Lynne Homan saw the story on News 3 this spring about the new nonprofit offering free pet food to people on food stamps and immediately went to her computer for more information. It was called Pet Food Stamps and promised help to people on public assistance since they are legally prohibited from buying pet food with government aid.
"It's been a bad year, it's been a really bad year," she said in an interview in her Janesville home, her three dogs, Riley, Sawyer and Maggie at her feet. "My husband's self-employed and he can't work right now (due to cancer). Everything's just been up in the air. We get by as best as we can and this program was going to be a big help."
Homan sent in a copy of her driver's license and government food stamp acceptance letter and waited. She emailed Pet Food Stamps and called, but has not heard back.
"The help we were hoping for at the time just unfortunately didn't come," she said. "I just got kind of worried that my identity had been stolen, so I contacted you guys."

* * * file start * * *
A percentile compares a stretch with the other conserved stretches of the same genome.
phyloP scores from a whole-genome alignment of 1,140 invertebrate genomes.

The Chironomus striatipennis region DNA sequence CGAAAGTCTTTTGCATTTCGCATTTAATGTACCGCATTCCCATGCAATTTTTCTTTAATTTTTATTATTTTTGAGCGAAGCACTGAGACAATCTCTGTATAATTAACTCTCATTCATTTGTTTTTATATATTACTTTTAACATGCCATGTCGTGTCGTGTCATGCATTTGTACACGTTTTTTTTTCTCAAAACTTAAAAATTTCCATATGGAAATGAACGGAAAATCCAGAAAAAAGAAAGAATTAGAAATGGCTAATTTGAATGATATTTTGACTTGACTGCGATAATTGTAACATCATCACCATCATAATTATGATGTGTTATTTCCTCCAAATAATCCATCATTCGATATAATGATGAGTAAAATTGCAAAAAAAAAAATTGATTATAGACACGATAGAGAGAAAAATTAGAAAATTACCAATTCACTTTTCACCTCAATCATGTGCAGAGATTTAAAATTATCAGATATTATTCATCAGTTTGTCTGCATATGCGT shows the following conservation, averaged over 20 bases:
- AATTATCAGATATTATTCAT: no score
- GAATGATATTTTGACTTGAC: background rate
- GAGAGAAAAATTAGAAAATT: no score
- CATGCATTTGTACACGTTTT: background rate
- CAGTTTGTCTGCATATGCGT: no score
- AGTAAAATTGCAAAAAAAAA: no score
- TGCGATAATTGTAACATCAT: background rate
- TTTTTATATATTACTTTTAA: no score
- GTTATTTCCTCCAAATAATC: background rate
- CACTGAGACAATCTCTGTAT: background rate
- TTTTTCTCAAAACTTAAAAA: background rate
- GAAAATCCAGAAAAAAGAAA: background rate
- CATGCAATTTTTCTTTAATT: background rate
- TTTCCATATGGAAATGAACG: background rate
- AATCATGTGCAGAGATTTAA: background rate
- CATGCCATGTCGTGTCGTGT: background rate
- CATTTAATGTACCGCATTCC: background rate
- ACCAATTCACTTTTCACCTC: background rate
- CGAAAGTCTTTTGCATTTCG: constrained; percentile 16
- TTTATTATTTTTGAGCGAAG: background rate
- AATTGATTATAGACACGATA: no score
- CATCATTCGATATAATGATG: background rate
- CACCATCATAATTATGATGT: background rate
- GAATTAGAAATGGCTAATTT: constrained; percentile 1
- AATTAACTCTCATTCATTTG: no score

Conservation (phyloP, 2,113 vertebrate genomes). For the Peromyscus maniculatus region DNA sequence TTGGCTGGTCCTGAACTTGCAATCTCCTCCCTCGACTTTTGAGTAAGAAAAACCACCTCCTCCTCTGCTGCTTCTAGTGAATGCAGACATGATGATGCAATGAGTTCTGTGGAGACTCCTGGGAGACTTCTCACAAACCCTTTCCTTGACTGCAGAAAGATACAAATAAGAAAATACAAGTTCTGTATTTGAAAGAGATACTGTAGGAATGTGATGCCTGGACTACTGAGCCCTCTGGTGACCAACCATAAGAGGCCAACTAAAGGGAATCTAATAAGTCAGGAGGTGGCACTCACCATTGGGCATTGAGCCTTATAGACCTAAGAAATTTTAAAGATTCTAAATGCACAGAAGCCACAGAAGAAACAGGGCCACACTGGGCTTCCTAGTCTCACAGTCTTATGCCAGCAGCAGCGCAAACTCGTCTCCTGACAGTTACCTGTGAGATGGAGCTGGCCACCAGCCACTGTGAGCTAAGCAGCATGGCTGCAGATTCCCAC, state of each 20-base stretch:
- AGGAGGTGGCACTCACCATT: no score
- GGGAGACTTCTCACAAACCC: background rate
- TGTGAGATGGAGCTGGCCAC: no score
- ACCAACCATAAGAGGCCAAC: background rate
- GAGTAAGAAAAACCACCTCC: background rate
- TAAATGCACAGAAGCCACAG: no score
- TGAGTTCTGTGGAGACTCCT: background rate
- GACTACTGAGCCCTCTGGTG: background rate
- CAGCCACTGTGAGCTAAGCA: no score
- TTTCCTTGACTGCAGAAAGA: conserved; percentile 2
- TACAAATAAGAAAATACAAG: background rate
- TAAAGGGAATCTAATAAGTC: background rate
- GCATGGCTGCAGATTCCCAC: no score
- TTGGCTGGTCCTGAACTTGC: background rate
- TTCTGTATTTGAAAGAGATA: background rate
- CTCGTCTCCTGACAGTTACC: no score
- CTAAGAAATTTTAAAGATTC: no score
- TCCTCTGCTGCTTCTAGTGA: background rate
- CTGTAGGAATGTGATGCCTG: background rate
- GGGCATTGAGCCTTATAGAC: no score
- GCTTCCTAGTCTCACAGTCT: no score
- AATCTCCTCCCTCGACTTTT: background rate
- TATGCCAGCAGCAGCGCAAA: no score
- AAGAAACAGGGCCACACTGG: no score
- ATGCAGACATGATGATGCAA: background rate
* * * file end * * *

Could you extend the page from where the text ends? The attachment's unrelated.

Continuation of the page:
Homan is not the only one to have problems with Pet Food Stamps. After the nonprofit was featured on hundreds of television stations, including national broadcasts on Fox News, CNN, CBS and ABC, interest in its services exploded and questions were raised as to whether anyone received what the nonprofit promises.
Melissa Grace, a spokesperson for the New York Attorney General's Office, said numerous consumer complaints have been filed with her office and an investigation is underway.
From his home office in New York, Marc Okon, Pet Food Stamps' founder, steadfastly denied any impropriety. He said the non-profit has only raised $65,000, which is not nearly enough to cover the roughly 175,000-225,000 people who have applied.
"I relate and sympathize with all of the applicants who need help," he said. "(Pet Food Stamps) was set up to help people and we are doing our best to do that."
Okon said he has 15,000 voicemails and nearly 100,000 emails from applicants that have not been returned, and he does not have the financial ability to hire staff to expedite that process. He also said he had been working out of donated office space, but lost that at the end of summer.
He said the mass email program he used to contact applicants failed, with only about 40 percent of the notes being opened. His message to applicants who applied online or in person is that their personal information remains safe.